Berkeley – The Earned Income Tax Credit (EITC) is the most effective poverty-fighting
program for children in the U.S., according to research from the University of California
The EITC is a federal tax credit for low-and middle-income working people that rewards
work and offsets payroll and income taxes. Together with the Child Tax Credit, the EITC
lifted 9.2 million people, including 4.8 million children, out of poverty in 2015.
Research from UC Berkeley professor of economics and public policy Hilary Hoynes
and others looking at the impacts of the EITC shows that the impact of the tax policy
goes far beyond its cash value.
“The gains in income for poor families lead to improvements seen in the longer term,
including child cognitive and educational outcomes,” said Hoynes.
A new policy brief from the Institute for Research on Labor and Employment, The
Earned Income Tax Credit: a key policy to support families facing wage stagnation,
looks at how the policy encourages families to work more because it rewards additional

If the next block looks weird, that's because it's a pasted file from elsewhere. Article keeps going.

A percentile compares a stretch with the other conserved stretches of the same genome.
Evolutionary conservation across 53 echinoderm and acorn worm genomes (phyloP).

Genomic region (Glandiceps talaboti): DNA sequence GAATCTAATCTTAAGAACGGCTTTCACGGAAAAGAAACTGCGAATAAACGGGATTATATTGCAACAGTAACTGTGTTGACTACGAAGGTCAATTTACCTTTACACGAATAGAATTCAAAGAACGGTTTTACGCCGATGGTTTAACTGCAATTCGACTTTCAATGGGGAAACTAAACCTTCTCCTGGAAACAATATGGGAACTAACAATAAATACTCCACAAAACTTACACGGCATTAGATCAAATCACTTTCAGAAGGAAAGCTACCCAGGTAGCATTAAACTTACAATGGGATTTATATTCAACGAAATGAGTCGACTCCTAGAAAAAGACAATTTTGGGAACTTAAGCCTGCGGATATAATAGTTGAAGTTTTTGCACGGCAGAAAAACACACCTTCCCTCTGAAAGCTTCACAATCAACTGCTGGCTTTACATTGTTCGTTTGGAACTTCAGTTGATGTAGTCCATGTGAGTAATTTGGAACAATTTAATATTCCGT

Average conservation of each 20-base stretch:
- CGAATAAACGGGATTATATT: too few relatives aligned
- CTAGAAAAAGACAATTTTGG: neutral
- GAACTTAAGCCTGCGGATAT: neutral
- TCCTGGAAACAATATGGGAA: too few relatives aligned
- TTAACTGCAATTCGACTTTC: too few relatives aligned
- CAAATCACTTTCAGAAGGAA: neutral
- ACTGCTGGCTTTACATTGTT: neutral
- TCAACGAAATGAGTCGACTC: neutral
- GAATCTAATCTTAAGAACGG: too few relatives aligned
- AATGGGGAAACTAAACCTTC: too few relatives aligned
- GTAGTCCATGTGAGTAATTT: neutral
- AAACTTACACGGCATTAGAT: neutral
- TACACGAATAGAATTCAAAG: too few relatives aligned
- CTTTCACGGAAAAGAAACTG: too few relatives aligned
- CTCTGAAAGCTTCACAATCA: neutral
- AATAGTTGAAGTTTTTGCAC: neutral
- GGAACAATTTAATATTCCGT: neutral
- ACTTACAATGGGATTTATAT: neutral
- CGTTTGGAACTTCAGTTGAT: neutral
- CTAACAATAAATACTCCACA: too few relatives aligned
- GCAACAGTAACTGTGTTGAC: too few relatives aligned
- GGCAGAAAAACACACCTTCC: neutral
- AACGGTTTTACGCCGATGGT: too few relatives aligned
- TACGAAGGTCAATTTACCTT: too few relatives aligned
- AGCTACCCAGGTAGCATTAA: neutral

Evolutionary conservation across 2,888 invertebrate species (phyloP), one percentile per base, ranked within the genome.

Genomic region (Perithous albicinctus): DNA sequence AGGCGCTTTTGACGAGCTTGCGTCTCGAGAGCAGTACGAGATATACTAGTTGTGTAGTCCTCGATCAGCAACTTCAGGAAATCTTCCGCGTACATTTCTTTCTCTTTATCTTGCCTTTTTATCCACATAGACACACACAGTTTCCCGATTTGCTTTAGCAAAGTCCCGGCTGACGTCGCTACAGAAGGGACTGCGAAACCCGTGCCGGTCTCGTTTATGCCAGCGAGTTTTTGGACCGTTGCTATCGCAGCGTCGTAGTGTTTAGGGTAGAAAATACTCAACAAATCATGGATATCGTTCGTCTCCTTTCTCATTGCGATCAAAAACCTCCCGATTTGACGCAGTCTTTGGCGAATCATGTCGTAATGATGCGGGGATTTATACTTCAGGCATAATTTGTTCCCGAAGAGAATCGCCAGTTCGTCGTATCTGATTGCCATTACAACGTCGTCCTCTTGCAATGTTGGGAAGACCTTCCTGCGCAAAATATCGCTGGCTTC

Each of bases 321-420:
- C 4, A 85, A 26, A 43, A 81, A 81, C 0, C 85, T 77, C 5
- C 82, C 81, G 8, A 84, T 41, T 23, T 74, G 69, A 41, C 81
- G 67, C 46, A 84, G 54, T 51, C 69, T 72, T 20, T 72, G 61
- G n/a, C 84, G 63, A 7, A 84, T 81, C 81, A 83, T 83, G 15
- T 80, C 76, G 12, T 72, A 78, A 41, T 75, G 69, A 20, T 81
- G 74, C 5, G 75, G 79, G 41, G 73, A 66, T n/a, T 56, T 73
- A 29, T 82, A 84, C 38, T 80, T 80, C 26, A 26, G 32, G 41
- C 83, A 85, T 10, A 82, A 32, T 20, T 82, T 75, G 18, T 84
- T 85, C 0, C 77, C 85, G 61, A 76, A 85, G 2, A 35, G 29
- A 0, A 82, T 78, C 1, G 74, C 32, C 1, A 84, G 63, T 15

“This is the first assessment of both the direct and indirect impact of the EITC on
poverty. We show that the true anti-poverty effects of the EITC have been
underestimated by up to 50 percent,” said Hoynes, author of the brief.
The brief highlights leading research by Hoynes and others on anti-poverty programs.
They show how the EITC is improving maternal health, leading to fewer high school
dropouts, and has dramatically increased employment among single mothers.
Key findings include:
- The 1993 expansion of the EITC lowered mother’s risk of cardiovascular disease, metabolic disorder and inflammations, and improved their mental health.
- The expansion led to a reduction in smoking among single mothers with children and pregnant single mothers.
- The EITC expansion reduced the incidence of low birth weight and increased mean birth weight. This improvement in birth outcomes is due to both more prenatal care and fewer negative maternal health behaviors like smoking.
- The EITC raises both math and reading test scores in elementary and secondary school. Large positive effects on math and reading test scores for children aged 8-14, with larger effects for younger children and boys.
- The EITC is associated with higher rates of high school completion (or GED) and also higher college attendance rates. This in turn translates into better employment outcomes and higher earnings.